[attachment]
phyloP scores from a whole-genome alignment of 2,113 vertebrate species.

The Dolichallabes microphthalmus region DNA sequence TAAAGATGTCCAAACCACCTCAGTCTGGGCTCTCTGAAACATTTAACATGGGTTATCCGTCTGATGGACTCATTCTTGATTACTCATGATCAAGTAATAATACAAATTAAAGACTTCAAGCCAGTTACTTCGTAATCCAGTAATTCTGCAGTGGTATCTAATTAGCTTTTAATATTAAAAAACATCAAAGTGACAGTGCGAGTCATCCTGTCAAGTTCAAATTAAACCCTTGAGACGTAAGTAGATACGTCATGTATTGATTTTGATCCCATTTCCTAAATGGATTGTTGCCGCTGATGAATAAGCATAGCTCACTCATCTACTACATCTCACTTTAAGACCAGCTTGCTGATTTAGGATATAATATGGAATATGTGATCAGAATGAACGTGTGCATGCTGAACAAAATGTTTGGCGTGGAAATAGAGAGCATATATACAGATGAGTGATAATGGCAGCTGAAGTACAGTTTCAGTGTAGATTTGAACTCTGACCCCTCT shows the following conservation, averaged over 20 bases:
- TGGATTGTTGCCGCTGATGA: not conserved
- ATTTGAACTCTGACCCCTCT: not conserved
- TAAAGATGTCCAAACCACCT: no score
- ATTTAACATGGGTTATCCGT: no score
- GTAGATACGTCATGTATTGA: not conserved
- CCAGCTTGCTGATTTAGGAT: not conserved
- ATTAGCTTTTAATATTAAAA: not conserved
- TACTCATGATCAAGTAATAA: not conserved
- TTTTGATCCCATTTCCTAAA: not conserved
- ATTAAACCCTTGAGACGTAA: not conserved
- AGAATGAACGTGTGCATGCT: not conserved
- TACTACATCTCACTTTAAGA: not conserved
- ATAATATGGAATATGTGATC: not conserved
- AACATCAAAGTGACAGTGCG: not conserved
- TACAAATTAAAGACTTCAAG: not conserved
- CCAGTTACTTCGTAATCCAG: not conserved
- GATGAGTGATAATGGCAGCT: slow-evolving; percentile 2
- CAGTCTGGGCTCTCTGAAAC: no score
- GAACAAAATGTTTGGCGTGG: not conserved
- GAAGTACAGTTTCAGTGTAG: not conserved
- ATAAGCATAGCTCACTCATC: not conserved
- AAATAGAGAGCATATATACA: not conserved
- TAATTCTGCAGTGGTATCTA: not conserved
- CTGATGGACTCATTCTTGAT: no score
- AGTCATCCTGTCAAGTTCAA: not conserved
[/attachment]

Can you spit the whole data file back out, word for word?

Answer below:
phyloP scores from a whole-genome alignment of 2,113 vertebrate species.

The Dolichallabes microphthalmus region DNA sequence TAAAGATGTCCAAACCACCTCAGTCTGGGCTCTCTGAAACATTTAACATGGGTTATCCGTCTGATGGACTCATTCTTGATTACTCATGATCAAGTAATAATACAAATTAAAGACTTCAAGCCAGTTACTTCGTAATCCAGTAATTCTGCAGTGGTATCTAATTAGCTTTTAATATTAAAAAACATCAAAGTGACAGTGCGAGTCATCCTGTCAAGTTCAAATTAAACCCTTGAGACGTAAGTAGATACGTCATGTATTGATTTTGATCCCATTTCCTAAATGGATTGTTGCCGCTGATGAATAAGCATAGCTCACTCATCTACTACATCTCACTTTAAGACCAGCTTGCTGATTTAGGATATAATATGGAATATGTGATCAGAATGAACGTGTGCATGCTGAACAAAATGTTTGGCGTGGAAATAGAGAGCATATATACAGATGAGTGATAATGGCAGCTGAAGTACAGTTTCAGTGTAGATTTGAACTCTGACCCCTCT shows the following conservation, averaged over 20 bases:
- TGGATTGTTGCCGCTGATGA: not conserved
- ATTTGAACTCTGACCCCTCT: not conserved
- TAAAGATGTCCAAACCACCT: no score
- ATTTAACATGGGTTATCCGT: no score
- GTAGATACGTCATGTATTGA: not conserved
- CCAGCTTGCTGATTTAGGAT: not conserved
- ATTAGCTTTTAATATTAAAA: not conserved
- TACTCATGATCAAGTAATAA: not conserved
- TTTTGATCCCATTTCCTAAA: not conserved
- ATTAAACCCTTGAGACGTAA: not conserved
- AGAATGAACGTGTGCATGCT: not conserved
- TACTACATCTCACTTTAAGA: not conserved
- ATAATATGGAATATGTGATC: not conserved
- AACATCAAAGTGACAGTGCG: not conserved
- TACAAATTAAAGACTTCAAG: not conserved
- CCAGTTACTTCGTAATCCAG: not conserved
- GATGAGTGATAATGGCAGCT: slow-evolving; percentile 2
- CAGTCTGGGCTCTCTGAAAC: no score
- GAACAAAATGTTTGGCGTGG: not conserved
- GAAGTACAGTTTCAGTGTAG: not conserved
- ATAAGCATAGCTCACTCATC: not conserved
- AAATAGAGAGCATATATACA: not conserved
- TAATTCTGCAGTGGTATCTA: not conserved
- CTGATGGACTCATTCTTGAT: no score
- AGTCATCCTGTCAAGTTCAA: not conserved